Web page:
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 Yearling
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Apr
10
comment How should I structure VBOs for my 2d world data?
We are discussing the introduction, rather than simple position updates, of game entities, right? Instancing and vertex shader uniforms can be used to efficiently deal with simple updates.
Apr
10
answered How should I structure VBOs for my 2d world data?
Apr
10
comment OpenGL 2.1 vs Modern OpenGL
2.1 is considered by some modern. It's all in how you use it. The stuff that 3.2+ core requires you use instead of deprecated functionality is (mostly) available in 2.1 (with the exception of stuff like Vertex Array Objects, though they are probably available in extension form on a good many 2.1-based systems). If you steer clear of the stuff that core profiles do not allow, then you are using modern GL even in a version as old as 2.0 or 2.1.
Dec
8
comment GPU usage below 90% = poorly optimized game
GPU load% is a pretty useless metric. It does not tell you if the problem is a memory bottleneck or compute, or simply no problem exists at all and the workload is just not particularly demanding. Better to actually measure frametime consistency and ignore load%.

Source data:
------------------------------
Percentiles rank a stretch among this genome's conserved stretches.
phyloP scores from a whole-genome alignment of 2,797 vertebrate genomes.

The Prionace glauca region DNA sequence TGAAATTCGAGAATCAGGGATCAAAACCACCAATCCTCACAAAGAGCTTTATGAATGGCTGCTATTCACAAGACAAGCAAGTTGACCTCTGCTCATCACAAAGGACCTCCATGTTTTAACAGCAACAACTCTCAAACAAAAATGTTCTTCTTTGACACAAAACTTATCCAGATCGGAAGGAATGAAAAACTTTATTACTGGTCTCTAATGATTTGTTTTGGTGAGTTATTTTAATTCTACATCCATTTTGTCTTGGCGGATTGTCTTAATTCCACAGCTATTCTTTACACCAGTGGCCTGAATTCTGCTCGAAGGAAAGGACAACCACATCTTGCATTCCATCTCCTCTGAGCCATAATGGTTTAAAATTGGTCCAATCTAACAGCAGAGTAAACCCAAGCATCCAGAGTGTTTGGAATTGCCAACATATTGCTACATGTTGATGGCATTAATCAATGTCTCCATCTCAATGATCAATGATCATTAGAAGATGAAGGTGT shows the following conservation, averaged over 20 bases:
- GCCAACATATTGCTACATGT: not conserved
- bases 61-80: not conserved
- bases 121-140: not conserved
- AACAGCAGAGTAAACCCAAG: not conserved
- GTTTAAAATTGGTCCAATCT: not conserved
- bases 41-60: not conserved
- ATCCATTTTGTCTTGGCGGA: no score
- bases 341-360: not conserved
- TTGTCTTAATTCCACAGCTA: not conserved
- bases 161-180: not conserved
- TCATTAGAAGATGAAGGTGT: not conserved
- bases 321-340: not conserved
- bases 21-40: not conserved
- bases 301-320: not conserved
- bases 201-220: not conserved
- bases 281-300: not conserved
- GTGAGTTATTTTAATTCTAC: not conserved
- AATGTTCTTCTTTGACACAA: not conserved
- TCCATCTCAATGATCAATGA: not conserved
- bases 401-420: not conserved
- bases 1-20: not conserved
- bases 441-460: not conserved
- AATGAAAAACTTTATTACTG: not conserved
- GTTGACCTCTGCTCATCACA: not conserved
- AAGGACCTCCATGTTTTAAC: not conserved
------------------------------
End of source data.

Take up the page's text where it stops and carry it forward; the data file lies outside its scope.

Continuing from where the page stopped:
Sep
3
comment Why is shadow mapping the standard?
Doom 3 was years ahead of its time when development started (at least given the choice of graphics API). It had several backends to handle generations of hardware pre-Shader Model 2.0 and that meant about 1/4 of the engine is barely portable (it pre-dates even GLSL) and the remaining 3/4 are codepaths for ancient NV and ATI hardware extensions that were irrelevant by the time the game shipped. Its choice of stencil-shadow volumes were perhaps the least of its problems.
Sep
3
comment Write depth value to a render target
That's another thing that happens with floating-point depth vs. fixed-point. It can be desirable though, as weird as this sounds. If you reverse the depth range you can use that to your advantage in certain scenarios that need more even distribution of precision far away (e.g. reconstructing position from depth). Ordinarily you get more precision than you need up close and not enough far away. This is discussed at length here
Sep
2
comment Write depth value to a render target
As I recall, clip-space in D3D is -w <= xyz <= w just like OpenGL. After division by w, your depth for anything visible on screen is going to be in the range [-1, 1]. You still need to apply depth range or the math doesn't work, so that means multiply z by 2.0 and add 1.0. Your Z coordinate will then be in window-space (which is what the depth buffer stores). Otherwise, what is generally going to happen is that the negative half of your coordinate space is clamped to 0.0 (unless you are using a floating-point render target).
Aug
31
comment How do I prevent raycast car wheels sliding sideways?
Yeah, I didn't really think that was going to give you the answer you needed, but it was much too long to put in a comment ;)
Aug
30
comment SSAO, depth buffer linearization (?)
Given window-space depth (the depth you sampled from your depth texture) [0.0,1.0], linearizing it should be as simple as return n / (f - z * (f - n)) * f;
Aug
28
answered How do I prevent raycast car wheels sliding sideways?
Aug
25
comment How to wrap textures inside shader GLSL